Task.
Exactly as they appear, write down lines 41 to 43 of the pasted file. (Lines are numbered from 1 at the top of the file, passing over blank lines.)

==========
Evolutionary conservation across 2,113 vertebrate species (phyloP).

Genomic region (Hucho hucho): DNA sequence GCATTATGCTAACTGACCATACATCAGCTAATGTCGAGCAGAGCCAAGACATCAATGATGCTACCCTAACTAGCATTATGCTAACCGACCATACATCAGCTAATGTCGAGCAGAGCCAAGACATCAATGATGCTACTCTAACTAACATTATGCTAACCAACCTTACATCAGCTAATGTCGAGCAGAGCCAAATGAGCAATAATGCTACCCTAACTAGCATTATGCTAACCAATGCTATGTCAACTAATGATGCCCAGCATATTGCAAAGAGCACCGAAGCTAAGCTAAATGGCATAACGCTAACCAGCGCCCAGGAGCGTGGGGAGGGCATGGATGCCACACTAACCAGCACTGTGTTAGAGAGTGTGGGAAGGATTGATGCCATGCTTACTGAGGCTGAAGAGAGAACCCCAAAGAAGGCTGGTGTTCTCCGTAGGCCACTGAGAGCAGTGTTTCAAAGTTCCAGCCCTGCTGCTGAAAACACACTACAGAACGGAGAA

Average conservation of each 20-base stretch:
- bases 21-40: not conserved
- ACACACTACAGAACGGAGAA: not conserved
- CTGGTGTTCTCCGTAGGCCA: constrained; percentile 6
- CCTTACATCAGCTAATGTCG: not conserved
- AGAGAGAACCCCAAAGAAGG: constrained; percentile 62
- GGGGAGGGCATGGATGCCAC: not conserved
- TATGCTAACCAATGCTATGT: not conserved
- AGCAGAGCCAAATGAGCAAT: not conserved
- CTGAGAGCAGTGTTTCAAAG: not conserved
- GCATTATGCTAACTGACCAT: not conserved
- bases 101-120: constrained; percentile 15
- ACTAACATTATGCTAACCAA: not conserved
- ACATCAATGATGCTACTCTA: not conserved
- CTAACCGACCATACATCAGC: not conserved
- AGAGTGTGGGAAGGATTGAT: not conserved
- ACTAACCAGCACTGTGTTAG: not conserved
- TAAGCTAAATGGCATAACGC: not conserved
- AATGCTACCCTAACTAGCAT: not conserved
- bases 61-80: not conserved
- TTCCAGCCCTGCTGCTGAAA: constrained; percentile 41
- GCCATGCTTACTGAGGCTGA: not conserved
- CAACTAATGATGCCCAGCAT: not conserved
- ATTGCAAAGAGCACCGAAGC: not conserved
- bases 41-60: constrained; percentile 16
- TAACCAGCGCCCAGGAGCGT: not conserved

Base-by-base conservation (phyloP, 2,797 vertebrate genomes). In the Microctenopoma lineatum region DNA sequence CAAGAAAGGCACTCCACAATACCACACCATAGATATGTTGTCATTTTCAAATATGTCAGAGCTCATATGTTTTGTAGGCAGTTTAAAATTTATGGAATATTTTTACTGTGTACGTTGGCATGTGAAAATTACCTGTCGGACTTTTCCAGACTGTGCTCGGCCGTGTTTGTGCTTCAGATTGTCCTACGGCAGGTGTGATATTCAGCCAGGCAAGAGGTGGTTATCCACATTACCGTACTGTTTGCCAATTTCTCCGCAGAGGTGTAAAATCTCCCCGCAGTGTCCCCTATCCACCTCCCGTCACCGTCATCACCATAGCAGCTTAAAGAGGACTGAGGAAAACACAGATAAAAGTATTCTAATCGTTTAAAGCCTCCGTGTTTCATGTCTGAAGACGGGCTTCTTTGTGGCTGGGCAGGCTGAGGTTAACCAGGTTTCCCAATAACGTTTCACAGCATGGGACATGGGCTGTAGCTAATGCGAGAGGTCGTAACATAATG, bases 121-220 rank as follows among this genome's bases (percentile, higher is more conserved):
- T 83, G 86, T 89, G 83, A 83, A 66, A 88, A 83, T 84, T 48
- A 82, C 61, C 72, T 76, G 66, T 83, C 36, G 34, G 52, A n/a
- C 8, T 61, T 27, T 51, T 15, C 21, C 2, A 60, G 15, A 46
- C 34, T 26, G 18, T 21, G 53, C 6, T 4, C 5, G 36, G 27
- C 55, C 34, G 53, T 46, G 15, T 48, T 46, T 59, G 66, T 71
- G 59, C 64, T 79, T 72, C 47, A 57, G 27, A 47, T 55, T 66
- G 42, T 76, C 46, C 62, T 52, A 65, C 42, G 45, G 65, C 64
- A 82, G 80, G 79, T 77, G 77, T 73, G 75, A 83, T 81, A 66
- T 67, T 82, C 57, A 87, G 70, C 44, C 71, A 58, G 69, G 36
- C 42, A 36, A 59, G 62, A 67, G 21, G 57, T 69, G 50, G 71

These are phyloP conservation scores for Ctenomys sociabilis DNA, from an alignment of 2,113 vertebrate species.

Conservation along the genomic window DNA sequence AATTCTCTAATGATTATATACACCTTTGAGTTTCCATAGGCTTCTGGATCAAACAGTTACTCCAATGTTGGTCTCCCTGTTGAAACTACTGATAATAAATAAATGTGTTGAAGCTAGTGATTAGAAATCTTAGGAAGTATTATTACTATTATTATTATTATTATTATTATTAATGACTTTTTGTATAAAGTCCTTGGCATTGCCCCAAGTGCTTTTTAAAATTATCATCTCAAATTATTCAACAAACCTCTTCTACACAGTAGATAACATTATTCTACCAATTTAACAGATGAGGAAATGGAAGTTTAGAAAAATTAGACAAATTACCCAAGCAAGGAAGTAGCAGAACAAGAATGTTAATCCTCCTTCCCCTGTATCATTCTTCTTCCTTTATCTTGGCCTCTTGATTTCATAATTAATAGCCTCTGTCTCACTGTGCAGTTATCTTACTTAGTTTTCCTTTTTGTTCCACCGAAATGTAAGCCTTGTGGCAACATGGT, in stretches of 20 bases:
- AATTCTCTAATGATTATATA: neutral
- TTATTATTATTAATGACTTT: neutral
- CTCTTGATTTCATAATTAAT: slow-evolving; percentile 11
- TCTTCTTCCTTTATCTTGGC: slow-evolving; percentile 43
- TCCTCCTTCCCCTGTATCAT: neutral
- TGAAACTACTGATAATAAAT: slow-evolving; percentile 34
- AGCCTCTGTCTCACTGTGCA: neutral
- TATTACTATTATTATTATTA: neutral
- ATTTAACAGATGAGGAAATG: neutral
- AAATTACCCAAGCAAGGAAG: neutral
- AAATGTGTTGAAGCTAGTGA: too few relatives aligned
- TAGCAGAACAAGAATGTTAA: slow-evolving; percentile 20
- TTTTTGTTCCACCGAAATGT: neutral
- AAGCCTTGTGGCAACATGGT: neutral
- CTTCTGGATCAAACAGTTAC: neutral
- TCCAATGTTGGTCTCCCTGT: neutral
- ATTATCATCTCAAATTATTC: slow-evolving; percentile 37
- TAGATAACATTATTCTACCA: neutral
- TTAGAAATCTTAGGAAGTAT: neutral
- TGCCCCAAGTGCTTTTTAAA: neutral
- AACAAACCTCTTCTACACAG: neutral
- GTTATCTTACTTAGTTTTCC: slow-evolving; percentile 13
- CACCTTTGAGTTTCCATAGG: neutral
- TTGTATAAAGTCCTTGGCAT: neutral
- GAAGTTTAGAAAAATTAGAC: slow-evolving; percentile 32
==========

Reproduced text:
Conservation along the genomic window DNA sequence AATTCTCTAATGATTATATACACCTTTGAGTTTCCATAGGCTTCTGGATCAAACAGTTACTCCAATGTTGGTCTCCCTGTTGAAACTACTGATAATAAATAAATGTGTTGAAGCTAGTGATTAGAAATCTTAGGAAGTATTATTACTATTATTATTATTATTATTATTATTAATGACTTTTTGTATAAAGTCCTTGGCATTGCCCCAAGTGCTTTTTAAAATTATCATCTCAAATTATTCAACAAACCTCTTCTACACAGTAGATAACATTATTCTACCAATTTAACAGATGAGGAAATGGAAGTTTAGAAAAATTAGACAAATTACCCAAGCAAGGAAGTAGCAGAACAAGAATGTTAATCCTCCTTCCCCTGTATCATTCTTCTTCCTTTATCTTGGCCTCTTGATTTCATAATTAATAGCCTCTGTCTCACTGTGCAGTTATCTTACTTAGTTTTCCTTTTTGTTCCACCGAAATGTAAGCCTTGTGGCAACATGGT, in stretches of 20 bases:
- AATTCTCTAATGATTATATA: neutral
- TTATTATTATTAATGACTTT: neutral